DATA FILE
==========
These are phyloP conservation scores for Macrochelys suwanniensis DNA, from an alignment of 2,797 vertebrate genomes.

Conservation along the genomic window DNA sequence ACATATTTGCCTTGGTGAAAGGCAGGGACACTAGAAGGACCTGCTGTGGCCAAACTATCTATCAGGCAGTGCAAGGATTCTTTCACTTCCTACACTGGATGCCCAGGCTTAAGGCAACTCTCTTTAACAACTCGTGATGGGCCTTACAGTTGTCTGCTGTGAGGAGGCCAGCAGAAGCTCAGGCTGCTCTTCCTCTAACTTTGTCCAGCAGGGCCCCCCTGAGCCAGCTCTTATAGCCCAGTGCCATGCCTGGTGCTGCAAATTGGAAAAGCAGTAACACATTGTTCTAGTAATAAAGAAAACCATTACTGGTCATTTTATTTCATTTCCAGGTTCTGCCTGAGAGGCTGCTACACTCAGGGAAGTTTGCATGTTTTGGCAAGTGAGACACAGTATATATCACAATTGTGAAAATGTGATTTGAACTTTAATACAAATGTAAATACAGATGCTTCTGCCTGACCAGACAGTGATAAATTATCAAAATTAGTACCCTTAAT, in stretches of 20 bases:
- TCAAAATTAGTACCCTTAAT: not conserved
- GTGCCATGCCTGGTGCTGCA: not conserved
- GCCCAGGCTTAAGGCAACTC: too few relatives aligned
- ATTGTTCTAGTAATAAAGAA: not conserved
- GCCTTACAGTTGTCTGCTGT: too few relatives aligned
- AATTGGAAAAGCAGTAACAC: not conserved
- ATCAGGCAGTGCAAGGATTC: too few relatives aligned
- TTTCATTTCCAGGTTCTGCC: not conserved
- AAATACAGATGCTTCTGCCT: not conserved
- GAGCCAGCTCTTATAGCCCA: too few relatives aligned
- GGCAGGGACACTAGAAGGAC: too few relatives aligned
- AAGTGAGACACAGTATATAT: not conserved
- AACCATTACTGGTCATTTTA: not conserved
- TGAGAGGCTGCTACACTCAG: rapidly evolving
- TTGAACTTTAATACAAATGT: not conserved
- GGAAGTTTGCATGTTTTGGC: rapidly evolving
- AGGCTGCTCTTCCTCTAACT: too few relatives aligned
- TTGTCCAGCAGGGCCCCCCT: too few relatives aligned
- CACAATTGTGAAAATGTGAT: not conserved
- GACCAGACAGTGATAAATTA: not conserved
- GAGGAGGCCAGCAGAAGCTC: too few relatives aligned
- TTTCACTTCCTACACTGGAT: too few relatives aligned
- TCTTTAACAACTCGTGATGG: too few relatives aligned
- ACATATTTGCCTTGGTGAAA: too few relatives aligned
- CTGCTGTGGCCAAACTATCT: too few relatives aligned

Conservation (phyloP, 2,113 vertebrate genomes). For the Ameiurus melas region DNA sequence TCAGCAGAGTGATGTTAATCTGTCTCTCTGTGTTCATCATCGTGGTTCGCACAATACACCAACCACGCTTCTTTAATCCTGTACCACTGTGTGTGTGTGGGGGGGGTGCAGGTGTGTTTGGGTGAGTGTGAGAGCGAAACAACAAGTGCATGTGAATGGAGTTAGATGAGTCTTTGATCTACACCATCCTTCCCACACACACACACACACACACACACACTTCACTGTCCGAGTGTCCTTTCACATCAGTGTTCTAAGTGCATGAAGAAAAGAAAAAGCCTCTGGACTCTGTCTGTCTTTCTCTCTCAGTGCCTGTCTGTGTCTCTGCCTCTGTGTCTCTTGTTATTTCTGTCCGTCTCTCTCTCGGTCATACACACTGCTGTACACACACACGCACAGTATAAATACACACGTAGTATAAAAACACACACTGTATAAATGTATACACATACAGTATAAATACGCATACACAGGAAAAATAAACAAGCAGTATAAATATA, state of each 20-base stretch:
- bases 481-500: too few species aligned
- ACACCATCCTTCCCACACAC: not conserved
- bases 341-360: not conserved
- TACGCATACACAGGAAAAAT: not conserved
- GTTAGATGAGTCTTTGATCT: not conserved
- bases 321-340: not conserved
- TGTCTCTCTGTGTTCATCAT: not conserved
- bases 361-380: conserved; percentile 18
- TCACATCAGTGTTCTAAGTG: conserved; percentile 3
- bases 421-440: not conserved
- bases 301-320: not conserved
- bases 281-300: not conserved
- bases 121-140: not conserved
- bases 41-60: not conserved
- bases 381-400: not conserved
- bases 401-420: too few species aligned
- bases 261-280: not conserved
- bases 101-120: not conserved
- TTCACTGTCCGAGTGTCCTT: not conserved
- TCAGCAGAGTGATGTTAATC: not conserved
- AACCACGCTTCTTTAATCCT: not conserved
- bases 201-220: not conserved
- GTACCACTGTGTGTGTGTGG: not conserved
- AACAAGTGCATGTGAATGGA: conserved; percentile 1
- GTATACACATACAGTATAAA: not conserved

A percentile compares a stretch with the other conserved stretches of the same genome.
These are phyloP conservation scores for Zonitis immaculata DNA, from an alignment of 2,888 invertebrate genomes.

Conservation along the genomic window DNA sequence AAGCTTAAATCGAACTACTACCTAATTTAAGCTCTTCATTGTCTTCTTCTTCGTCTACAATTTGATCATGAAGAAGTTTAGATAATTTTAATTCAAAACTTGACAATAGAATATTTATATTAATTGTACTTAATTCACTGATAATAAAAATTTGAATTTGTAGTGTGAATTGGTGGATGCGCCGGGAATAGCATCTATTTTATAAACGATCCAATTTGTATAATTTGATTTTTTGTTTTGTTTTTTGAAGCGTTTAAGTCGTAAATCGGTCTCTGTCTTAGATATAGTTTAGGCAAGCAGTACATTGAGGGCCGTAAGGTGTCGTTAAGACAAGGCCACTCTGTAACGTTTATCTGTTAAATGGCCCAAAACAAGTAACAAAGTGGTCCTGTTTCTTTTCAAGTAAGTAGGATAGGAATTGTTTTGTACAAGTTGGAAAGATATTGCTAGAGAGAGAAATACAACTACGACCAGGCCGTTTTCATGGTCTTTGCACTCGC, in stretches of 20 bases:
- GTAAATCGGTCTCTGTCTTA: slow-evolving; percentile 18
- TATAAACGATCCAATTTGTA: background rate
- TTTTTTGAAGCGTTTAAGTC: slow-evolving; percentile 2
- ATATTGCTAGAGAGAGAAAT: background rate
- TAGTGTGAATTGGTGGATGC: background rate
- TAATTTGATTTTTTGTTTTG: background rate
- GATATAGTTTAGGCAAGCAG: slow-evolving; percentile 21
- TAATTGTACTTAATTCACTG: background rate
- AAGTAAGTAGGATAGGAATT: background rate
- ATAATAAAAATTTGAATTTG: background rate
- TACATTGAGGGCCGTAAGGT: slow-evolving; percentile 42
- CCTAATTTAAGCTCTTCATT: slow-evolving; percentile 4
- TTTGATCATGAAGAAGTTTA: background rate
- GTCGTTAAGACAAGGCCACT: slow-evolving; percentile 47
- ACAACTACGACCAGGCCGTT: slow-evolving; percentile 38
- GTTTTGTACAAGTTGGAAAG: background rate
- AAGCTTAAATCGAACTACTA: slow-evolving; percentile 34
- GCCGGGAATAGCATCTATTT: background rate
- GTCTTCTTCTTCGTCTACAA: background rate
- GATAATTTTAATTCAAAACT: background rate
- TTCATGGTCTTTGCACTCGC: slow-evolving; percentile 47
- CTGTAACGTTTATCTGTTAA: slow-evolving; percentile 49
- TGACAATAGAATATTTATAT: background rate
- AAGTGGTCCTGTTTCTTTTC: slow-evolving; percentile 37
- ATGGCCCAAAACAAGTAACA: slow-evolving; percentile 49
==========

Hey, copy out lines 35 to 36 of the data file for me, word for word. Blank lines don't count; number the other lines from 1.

- TGTCTCTCTGTGTTCATCAT: not conserved
- bases 361-380: conserved; percentile 18